It is well known that the halting problem is generally undecideable.

Is this still the case, if we only allow Turing machines that always write a $1$ on the tape.

The conditions are as in the usual busy beaver game. I am unsure whether the decision problem whether such a machine halts is as hard as in the general case, since the tape has exactly one block of ones without gaps at any time (except at the beginning). This could make it easier to analyze the behaviour of such machines.


1 Answer 1


Yes, the problem is decidable. With a few tricks, it may even be possible to find an algorithm polynomial in $Q$, the number of states in the machine, though in the rest of this answer I'll just prove that the problem is decidable.

Let me rephrase your question like this:

A blackout machine is a Turing machine whose every transition rule prints a $\mathtt{1}$ on the tape. Is it decidable whether a given blackout machine halts on a blank tape?

Terminology. First, let's define terminology. The tape of a blackout machine always consists of a contiguous finite string of ones, surrounded by zeroes. The string of ones is called the interior. The two blank cells adjacent to the string of ones are called the left and right frontier, respectively. The frontier cells are part of the infinite regions of zeroes called the exterior.

How we prove that halting is decidable. The plan is to prove that the behavior of a blackout machine is completely determined by a few details of its configuration: its current state, which side of the frontier it's currently on, and the size of the interior modulo an integer $N(Q)$. (Here $N$ is some number dependent on $Q$—for decidability, it's enough to prove this statement for $N=Q!$ as I do in this proof, though a smaller number would produce a more efficient algorithm.) Because a blackout machine effectively has a finite number of configurations, it's enough to simulate the machine until it either halts or must revisit one of its finitely many configurations in which case it loops forever.

Simple looping behavior. The key insight for this proof is that all Turing machines exhibit looping behavior when run on a sufficiently long region of ones. Imagine starting with an infinite tape that has infinitely many zeroes to the left of the starting cell and infinitely many ones to the right of the starting cell. $$\mathtt{\ldots000000000000\,11111111111\ldots}$$

You start a $Q$-state read-only(!) Turing machine on the leftmost 1 cell. Then, as it runs, the tape head may travel within the region of ones or it may exit into the region of zeroes. Observe that if the tape head has not exited the region of ones after $Q$ steps, its deterministic control has entered a cycle. Indeed, for $Q$ consecutive steps, it has read a 1 on the tape and transitioned into a new state. After the $Q$th such transition (if not earlier), it will read 1 on the tape and transition into a state it has been in earlier, then read 1 on the tape, and so on.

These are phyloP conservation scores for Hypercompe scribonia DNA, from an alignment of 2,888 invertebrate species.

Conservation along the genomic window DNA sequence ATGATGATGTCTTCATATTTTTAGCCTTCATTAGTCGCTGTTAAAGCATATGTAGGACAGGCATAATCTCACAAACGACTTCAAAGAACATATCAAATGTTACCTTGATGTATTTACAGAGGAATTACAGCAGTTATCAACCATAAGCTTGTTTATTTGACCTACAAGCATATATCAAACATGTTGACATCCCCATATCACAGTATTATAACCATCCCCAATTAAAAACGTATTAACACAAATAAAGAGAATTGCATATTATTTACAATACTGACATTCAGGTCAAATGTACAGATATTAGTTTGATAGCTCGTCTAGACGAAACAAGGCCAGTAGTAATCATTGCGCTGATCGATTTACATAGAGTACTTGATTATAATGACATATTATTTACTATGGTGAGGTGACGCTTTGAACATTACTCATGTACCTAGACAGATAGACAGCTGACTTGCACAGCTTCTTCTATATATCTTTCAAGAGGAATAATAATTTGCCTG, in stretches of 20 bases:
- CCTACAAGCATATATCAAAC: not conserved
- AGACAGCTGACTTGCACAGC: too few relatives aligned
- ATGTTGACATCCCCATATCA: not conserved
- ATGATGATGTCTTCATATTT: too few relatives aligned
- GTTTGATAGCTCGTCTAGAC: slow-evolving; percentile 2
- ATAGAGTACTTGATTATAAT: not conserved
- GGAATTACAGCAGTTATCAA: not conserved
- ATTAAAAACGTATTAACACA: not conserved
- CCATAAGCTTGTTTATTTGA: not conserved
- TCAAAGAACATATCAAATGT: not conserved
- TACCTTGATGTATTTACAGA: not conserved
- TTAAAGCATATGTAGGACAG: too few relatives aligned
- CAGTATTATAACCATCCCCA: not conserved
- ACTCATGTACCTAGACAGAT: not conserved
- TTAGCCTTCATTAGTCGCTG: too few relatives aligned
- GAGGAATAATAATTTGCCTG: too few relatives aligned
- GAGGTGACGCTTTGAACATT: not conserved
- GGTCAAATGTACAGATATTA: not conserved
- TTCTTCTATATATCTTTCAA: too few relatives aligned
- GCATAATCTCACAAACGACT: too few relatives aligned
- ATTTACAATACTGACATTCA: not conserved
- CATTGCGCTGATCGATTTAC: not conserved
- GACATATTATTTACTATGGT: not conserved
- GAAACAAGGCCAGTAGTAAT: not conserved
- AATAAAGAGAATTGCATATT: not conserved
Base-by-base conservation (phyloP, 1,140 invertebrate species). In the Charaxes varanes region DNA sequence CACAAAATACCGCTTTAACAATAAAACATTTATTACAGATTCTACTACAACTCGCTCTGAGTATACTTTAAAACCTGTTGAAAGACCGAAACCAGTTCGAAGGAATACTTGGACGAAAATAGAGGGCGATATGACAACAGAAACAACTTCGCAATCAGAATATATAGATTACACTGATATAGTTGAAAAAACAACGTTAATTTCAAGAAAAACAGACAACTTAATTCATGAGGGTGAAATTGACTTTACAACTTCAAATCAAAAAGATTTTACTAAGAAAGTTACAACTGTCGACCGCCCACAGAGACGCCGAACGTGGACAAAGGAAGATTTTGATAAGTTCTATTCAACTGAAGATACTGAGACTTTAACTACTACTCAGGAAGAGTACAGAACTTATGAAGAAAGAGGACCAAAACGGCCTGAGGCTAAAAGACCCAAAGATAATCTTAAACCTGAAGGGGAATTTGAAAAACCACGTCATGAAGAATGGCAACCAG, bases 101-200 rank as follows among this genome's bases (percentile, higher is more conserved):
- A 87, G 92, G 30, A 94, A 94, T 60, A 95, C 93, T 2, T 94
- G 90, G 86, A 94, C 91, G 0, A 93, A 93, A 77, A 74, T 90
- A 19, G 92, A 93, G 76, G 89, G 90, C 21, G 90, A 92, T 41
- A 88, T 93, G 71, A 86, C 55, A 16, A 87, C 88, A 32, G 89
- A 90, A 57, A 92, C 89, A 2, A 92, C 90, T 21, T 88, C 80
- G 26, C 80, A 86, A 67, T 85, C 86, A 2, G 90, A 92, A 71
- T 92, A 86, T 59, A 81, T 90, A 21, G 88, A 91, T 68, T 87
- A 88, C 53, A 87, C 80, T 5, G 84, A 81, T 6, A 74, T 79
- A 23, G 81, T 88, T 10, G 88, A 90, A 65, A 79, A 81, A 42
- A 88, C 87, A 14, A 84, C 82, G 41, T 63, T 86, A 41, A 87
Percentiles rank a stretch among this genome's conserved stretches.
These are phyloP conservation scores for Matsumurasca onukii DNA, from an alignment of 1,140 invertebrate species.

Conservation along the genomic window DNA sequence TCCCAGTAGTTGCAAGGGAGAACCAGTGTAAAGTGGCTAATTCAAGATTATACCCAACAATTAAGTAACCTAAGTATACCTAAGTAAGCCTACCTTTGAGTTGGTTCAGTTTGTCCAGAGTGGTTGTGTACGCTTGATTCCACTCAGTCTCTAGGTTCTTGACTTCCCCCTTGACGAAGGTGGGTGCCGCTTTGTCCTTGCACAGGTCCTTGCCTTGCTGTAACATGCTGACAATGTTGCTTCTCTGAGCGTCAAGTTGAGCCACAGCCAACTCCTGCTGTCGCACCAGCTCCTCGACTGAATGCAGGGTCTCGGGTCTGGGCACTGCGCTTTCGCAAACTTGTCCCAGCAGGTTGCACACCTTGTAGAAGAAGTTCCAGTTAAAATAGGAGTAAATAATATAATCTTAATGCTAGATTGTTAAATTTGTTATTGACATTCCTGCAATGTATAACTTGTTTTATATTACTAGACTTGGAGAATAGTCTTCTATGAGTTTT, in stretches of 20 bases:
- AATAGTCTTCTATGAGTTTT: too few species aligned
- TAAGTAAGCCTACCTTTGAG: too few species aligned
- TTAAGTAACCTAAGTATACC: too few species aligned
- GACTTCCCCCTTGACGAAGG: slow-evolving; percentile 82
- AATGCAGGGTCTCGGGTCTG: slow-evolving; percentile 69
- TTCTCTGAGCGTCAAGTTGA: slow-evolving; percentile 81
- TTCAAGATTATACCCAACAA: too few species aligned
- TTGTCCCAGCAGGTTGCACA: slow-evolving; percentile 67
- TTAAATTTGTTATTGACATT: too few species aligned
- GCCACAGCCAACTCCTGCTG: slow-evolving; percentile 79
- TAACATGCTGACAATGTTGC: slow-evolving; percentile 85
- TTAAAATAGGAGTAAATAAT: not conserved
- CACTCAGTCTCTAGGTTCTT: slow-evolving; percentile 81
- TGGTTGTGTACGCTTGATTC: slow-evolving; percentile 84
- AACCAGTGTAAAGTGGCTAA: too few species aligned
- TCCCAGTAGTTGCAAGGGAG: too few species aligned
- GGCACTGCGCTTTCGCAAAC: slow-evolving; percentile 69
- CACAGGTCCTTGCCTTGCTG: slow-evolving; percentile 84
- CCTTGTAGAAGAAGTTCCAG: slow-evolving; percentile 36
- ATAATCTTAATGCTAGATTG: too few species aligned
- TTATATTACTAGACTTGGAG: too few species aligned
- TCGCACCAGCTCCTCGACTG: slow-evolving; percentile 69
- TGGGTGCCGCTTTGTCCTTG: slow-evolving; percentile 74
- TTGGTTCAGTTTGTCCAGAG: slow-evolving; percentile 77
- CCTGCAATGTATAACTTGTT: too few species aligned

The behavior of the cycle dictates what happens next: throughout one iteration of the cycle, the tape head may overall move left, move right, or stay in the same place. If the tape head overall moves left, it must eventually exit the region of ones. If the tape head overall moves right, it will continue moving rightward forever. If the tape head overall stays put, the machine will retread the same tape cells indefinitely—looping forever.

Moreover, we can efficiently predict what state the machine will be in each time it visits a new tape cell (e.g. what state it will be in when it exits the region of ones, or what state it will be in when it reaches the 102547th tape cell containing a one). Imagine we modify our Turing machine so that it annotates each new tape cell it visits with a note indicating its current state. (If it revisits a cell, the annotation is not changed, and the annotation doesn't affect the transition rule.) With this modification, note that the machine will mark no more than $Q$ cells before entering a cycle which also has length at most $Q$. Thus the machine will produce a pattern of annotations on the tape that in cartoon form looks like this:

$$q_v q_w q_x q_y q_z \;q_A q_B q_C \; q_A q_B q_C \; q_A q_B q_C \;\cdots$$

To decide the behavior of the machine after some number of steps, we simulate it for $Q$ steps. At that point, it has either exited the region of ones in a particular state, or it has entered a cycle. Elementary modular arithmetic will tell us what state the machine will be in when it enters a tape cell for the first time. (Take the position of the desired tape cell. Subtract the length of the prefix pattern $q_vq_wq_xq_yq_z$. Find the remainder modulo the length of the repeating pattern $q_Aq_Bq_C$. The result tells you what state the machine will be in when it reaches that cell— one of $q_A$, $q_B$, $q_C$.)